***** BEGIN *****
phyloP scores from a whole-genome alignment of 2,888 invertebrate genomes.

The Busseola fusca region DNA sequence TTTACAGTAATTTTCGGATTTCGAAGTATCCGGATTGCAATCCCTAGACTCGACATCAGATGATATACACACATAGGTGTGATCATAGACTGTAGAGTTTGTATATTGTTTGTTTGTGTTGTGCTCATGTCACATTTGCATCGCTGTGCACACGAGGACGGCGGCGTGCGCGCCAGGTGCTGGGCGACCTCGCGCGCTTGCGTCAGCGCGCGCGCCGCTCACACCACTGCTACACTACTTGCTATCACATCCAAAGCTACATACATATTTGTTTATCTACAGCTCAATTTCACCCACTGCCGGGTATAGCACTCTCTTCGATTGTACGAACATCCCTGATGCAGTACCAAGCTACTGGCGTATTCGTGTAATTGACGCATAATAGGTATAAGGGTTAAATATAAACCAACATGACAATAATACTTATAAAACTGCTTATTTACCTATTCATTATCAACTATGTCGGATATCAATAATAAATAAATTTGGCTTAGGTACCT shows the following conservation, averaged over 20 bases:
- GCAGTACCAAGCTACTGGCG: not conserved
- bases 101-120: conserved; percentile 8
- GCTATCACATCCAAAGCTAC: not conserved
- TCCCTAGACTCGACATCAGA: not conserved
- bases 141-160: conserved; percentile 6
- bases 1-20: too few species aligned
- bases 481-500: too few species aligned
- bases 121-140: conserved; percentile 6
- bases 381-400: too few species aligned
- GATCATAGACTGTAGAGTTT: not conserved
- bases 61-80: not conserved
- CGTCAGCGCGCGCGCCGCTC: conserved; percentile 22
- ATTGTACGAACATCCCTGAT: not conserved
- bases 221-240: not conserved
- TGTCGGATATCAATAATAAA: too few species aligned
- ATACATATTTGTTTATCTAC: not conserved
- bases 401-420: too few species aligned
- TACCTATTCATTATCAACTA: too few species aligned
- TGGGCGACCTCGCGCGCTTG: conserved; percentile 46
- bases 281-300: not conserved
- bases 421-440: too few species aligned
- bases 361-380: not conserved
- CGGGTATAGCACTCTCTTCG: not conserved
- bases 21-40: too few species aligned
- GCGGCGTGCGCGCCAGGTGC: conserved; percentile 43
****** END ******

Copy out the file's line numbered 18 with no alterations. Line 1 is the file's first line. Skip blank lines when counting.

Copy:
- ATACATATTTGTTTATCTAC: not conserved